• Batabata: These are green bananas or cassava, breadfruit boiled in oil. Green bananas are used as vegetables. There are more than thirty different bananas on the island, including ten bananas to cook. Not to be confused with yellow bananas, a fruit that is little used in the Mahorese diet, except by children, M'zungus or Mahorais, between meals, never during.
  • The mtsolola: It is prepared from green bananas cut into squares, that is to say, split in half lengthwise and crosswise. Then mixed with meat or fried fish, they simmer in the pot with the usual accompaniments such as lemon, tomato and salt.
  • Pilao: is a rice-based party dish in which we find diced meat and many spices such as cardamom, cloves, pepper, cinnamon, etc. A "luxury" dish, it is sometimes served in some local restaurants and is sufficient on its own. It is in a way the Mahorese paella.
  • Romazava: national dish of Madagascar, it is also cooked in Mayotte. It is a meat broth in which Mafanes brèdes have simmered which give the sensation of anesthesia or freshness to the tongue. Mancarara is a festive cake that is prepared for ceremonies, a cookie made from flour and coconut milk. The dough obtained is spread out then cooked on a pan in hot oil, having taken care to fold the dough to make numerous beads.
  • Chari: is a mixture of tomatoes or green papaya with tamarind, cooked with onions, pepper and cumin.
  • The kakamkou: is a soup made from fish, tomatoes, lemon, chili.
  • Restaurants: There are many restaurants serving French cuisine or Indian Ocean influences in Mayotte. They function thanks to tourism and especially to the presence of many metropolitan officials. Numerous in Petite-Terre and Mamoudzou, they are less and less as one moves away from the city. In general, the big hotels often also have restaurants. Street food, fast food. In Mayotte, they are called mamas brochettis. These mamas serve, on every street corner in the villages, zebu skewers grilled on site, accompanied by fried bananas and cassava. They are unfortunately suspended with the departmentalization which would impose health standards condemning them. In the winter season, they will offer grilled corn. In bakeries, there are inexpensive sandwiches and ham and butter. On Mamoudzou-Petite-Terre, there are snack shops and pizzerias.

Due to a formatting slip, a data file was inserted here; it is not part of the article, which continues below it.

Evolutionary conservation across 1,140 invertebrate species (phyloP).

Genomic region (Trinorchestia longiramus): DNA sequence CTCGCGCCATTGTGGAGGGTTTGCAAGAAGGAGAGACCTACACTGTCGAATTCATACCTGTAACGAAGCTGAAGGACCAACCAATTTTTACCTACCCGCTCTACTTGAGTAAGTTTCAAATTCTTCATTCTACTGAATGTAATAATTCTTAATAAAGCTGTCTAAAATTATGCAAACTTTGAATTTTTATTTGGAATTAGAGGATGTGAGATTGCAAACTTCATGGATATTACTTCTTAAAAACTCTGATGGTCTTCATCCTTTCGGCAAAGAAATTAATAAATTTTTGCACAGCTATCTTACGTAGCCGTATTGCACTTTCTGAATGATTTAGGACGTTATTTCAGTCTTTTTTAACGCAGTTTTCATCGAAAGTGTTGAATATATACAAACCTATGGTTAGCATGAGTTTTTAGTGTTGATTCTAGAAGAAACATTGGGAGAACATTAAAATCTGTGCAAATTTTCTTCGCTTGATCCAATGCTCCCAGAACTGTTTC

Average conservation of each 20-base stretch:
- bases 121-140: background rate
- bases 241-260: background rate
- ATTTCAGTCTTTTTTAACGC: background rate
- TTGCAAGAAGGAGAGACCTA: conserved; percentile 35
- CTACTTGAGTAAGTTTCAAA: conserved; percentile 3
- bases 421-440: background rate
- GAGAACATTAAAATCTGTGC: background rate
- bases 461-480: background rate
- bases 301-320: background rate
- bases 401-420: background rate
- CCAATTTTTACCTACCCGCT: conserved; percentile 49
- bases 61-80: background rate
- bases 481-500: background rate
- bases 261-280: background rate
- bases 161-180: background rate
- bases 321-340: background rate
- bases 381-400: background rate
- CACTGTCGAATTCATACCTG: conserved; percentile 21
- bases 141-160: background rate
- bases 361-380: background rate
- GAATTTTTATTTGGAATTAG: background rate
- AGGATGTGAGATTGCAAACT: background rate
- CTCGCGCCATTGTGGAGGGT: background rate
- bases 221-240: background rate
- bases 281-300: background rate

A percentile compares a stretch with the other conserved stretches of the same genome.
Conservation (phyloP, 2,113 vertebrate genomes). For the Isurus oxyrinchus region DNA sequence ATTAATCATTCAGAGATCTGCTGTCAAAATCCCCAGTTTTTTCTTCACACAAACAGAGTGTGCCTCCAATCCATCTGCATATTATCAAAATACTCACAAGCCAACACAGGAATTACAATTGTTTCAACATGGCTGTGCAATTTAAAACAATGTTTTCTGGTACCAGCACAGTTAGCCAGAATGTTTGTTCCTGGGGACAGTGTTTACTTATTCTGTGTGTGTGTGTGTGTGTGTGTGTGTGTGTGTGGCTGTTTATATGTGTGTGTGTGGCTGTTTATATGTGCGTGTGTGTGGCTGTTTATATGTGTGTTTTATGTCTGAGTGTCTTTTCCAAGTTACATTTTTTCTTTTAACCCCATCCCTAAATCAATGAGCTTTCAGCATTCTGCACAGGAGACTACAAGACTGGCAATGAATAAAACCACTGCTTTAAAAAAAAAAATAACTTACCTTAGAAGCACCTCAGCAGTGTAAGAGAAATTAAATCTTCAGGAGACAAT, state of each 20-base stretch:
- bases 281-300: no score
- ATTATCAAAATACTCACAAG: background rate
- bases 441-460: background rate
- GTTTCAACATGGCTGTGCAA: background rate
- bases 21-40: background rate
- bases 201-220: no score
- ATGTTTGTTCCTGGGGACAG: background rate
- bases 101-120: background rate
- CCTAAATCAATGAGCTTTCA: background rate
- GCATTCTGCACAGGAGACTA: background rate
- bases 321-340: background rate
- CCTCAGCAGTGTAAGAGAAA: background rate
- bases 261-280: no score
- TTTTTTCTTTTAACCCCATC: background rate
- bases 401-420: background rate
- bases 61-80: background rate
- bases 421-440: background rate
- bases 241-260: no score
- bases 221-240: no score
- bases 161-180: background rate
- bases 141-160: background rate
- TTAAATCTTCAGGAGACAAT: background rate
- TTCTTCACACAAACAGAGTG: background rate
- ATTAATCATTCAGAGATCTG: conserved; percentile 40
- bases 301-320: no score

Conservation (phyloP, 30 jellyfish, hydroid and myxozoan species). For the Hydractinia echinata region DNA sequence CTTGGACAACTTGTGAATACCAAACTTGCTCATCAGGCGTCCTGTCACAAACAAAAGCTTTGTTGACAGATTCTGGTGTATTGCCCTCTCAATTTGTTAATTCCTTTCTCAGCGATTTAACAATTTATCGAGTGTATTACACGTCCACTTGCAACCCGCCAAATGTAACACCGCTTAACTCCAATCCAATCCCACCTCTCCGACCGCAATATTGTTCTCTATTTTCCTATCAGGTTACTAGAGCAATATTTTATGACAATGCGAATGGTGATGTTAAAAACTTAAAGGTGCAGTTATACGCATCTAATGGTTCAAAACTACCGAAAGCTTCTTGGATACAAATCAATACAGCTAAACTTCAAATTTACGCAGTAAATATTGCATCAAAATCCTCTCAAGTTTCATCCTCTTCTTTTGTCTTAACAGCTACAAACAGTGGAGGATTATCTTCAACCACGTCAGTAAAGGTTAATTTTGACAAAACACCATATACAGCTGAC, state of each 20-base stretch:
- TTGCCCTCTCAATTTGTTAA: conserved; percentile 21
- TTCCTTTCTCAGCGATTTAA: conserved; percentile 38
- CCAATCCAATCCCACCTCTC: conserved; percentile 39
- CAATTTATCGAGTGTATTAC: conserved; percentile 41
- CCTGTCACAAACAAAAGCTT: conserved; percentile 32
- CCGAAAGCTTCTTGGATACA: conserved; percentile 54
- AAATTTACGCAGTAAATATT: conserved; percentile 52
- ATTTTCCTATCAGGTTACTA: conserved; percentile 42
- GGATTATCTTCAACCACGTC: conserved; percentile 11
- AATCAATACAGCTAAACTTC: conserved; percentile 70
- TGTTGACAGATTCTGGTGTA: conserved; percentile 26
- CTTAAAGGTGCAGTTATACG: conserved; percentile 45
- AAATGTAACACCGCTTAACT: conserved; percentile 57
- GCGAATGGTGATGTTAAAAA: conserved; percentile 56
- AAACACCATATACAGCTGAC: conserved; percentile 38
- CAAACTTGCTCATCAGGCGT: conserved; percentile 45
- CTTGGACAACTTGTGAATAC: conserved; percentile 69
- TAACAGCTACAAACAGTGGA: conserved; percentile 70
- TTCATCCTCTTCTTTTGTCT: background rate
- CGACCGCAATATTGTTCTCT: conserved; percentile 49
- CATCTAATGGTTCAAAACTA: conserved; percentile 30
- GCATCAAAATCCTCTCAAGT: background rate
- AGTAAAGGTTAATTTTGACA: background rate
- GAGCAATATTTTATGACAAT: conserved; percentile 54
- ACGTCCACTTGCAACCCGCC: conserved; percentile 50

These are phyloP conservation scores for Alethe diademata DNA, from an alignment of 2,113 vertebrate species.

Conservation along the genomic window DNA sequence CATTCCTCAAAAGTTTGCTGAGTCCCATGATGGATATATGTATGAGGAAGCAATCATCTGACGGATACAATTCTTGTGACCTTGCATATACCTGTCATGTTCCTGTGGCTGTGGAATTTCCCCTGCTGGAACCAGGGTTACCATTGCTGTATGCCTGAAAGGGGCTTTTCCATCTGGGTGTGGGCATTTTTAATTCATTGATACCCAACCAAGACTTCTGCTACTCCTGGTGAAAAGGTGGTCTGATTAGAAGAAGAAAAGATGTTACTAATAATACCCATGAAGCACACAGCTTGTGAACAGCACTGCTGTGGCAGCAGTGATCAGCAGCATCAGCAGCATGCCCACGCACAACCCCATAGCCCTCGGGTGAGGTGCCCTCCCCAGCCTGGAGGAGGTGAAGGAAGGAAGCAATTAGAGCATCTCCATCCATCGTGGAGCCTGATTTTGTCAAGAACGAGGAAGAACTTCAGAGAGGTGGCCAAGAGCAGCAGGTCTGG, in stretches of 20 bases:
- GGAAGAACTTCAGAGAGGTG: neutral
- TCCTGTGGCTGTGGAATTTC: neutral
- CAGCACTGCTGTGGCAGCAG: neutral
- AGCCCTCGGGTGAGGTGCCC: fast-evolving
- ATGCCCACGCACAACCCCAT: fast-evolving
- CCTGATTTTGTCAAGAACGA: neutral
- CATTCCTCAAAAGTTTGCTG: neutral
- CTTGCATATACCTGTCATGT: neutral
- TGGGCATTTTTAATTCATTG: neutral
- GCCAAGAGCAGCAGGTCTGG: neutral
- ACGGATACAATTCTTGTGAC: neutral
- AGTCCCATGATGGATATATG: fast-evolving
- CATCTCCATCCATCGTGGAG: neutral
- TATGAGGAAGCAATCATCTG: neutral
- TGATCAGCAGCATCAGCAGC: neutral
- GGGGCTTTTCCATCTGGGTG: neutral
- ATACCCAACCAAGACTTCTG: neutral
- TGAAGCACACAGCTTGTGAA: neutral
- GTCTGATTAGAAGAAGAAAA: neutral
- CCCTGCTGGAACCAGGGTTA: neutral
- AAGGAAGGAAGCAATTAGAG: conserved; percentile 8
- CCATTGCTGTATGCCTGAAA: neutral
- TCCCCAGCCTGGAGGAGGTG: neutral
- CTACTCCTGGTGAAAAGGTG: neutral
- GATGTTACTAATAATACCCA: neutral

• Picnic: The picnic on the beach generally included kebabs or grilled fish.
  • Drinks: Alcohol is not prohibited anywhere. Only drunkenness in public is not recommended. Moderation is generally the most common behavior.


  1. ^ a b[bare URL PDF]
  2. ^ "Archéologie Mayotte". Archéologie Mayotte (in French). Retrieved 2021-07-15.
  3. ^ a b c Ministry of the Overseas (France) (2016-11-25). "Mayotte - Culture". Service d'Information du Gouvernement (in French). Archived from the original on 2017-08-15. Retrieved 2020-10-05.
  4. ^ Le Petit Futé. "MAYOTTE, Cuisine locale, guide touristique Petit Futé". (in French). Archived from the original on 2020-11-03. Retrieved 2020-10-05.